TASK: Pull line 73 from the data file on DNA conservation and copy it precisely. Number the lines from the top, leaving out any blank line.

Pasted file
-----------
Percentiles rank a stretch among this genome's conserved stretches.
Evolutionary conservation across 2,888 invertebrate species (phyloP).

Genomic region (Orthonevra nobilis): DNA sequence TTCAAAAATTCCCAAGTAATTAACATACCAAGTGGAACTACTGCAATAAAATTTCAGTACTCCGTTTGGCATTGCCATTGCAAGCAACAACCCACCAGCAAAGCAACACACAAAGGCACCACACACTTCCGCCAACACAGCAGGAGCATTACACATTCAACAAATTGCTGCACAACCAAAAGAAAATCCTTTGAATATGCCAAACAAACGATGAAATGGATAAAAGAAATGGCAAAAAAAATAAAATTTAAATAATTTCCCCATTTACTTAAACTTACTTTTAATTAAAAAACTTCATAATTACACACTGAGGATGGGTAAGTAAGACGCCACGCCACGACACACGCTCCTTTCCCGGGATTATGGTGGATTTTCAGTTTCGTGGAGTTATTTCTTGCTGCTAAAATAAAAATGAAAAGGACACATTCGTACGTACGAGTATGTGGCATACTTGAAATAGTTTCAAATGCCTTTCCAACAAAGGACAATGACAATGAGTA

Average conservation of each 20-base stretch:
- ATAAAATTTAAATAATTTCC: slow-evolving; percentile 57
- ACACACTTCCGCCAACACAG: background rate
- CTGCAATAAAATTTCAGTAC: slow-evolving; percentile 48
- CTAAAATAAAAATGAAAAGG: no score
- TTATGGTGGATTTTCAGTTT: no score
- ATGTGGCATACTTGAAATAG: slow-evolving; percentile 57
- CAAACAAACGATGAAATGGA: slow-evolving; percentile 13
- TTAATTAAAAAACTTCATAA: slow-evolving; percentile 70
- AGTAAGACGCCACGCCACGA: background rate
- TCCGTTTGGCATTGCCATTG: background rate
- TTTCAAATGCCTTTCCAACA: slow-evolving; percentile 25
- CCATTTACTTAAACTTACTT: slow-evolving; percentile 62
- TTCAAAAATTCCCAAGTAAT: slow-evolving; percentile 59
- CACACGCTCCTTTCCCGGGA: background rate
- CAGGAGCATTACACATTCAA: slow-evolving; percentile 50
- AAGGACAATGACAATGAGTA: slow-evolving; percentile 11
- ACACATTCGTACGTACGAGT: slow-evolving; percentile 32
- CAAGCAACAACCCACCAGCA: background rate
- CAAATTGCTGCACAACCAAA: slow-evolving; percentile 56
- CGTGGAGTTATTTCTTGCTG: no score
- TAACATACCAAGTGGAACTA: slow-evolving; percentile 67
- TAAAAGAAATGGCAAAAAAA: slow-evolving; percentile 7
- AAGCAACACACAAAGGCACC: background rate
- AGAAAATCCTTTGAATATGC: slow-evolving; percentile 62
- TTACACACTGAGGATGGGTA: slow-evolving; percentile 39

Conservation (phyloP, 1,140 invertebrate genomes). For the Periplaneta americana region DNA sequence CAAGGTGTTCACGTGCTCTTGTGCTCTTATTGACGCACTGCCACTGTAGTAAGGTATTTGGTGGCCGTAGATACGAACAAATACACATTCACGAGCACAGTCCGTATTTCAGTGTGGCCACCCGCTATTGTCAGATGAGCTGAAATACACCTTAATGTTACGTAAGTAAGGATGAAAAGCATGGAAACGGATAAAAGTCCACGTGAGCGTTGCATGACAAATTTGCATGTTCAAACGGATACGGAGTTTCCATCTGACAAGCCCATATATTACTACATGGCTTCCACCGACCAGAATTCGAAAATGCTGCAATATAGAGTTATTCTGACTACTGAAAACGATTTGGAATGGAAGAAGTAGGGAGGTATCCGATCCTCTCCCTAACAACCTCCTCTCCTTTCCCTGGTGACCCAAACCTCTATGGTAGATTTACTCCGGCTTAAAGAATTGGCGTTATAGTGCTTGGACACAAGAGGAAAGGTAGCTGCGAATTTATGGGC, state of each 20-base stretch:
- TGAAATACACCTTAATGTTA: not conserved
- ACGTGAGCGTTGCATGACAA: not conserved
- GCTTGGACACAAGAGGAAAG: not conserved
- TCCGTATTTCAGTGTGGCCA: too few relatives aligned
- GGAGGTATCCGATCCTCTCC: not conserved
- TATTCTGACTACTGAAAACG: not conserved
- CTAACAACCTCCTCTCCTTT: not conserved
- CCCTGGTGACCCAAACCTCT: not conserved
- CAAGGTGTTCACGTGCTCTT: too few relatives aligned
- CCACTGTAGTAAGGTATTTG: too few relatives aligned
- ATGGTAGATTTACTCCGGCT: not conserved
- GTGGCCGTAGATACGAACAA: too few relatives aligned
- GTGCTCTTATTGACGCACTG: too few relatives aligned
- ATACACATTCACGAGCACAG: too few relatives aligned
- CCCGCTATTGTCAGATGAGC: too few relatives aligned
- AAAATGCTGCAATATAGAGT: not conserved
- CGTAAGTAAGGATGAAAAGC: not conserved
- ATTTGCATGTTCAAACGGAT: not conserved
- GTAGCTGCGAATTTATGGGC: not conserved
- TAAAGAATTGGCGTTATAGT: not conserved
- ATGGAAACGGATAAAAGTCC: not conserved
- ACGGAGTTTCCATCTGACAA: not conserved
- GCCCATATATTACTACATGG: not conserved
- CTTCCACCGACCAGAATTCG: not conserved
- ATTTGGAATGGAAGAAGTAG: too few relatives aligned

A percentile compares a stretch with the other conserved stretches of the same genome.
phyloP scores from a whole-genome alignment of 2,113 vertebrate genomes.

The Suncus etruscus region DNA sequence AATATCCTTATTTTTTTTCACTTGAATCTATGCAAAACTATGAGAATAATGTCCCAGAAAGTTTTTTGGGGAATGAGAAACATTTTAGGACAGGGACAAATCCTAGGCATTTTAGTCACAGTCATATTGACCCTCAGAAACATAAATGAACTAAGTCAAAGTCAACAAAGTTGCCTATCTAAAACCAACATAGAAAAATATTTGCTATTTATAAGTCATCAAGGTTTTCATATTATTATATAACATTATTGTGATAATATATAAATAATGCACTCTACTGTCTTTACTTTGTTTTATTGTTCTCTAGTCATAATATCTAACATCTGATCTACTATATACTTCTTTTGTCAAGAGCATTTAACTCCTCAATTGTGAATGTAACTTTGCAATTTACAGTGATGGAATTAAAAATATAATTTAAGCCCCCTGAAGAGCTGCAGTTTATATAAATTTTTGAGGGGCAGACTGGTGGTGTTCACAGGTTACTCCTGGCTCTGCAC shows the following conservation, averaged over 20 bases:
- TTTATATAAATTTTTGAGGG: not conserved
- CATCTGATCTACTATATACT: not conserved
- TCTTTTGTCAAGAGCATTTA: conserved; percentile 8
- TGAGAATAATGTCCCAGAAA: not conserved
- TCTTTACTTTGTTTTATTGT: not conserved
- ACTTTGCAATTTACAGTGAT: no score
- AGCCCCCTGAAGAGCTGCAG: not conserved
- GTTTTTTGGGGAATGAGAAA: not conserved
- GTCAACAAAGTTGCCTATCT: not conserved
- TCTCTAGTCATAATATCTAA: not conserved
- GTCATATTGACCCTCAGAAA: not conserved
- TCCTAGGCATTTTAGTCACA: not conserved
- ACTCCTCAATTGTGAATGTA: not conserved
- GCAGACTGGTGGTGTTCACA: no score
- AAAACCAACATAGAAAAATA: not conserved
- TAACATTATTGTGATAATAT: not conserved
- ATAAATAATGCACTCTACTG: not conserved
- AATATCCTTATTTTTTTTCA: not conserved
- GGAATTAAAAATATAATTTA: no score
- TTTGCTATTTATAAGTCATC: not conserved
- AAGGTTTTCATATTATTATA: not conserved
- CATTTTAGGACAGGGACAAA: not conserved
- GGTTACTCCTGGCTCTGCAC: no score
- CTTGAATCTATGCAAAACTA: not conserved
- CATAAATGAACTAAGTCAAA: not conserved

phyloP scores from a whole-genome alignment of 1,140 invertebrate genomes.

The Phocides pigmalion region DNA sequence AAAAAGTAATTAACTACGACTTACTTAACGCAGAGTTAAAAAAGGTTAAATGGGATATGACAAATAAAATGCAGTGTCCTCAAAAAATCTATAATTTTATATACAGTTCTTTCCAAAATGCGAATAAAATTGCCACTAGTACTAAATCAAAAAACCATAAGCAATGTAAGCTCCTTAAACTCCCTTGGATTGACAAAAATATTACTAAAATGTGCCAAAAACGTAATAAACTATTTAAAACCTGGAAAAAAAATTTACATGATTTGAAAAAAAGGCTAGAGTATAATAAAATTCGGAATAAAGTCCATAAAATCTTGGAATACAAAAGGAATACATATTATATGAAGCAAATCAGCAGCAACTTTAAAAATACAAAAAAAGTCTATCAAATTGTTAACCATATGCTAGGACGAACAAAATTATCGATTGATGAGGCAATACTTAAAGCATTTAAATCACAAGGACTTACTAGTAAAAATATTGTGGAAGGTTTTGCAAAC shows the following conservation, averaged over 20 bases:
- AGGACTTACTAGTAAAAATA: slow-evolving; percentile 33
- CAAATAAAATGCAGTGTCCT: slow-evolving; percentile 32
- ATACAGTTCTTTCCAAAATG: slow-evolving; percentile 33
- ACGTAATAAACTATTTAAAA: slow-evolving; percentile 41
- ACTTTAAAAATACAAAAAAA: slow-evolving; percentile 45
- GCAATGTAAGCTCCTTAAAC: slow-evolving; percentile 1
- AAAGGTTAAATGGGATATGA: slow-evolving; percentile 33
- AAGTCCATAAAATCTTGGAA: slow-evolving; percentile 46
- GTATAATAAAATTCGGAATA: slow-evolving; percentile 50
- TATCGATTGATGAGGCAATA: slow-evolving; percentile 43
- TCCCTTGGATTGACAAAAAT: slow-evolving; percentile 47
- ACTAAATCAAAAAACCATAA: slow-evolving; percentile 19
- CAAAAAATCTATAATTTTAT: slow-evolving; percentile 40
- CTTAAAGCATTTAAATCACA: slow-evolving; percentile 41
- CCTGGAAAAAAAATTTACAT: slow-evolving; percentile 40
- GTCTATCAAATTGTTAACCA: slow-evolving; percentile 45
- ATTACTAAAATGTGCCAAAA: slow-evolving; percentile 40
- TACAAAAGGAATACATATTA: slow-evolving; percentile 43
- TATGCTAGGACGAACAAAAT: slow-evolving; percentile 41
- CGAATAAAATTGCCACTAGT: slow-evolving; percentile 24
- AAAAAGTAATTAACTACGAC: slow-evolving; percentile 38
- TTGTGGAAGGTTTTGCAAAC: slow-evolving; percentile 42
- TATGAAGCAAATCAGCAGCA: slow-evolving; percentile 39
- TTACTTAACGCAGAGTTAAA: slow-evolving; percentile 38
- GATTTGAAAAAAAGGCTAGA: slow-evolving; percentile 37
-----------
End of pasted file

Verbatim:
- AAAACCAACATAGAAAAATA: not conserved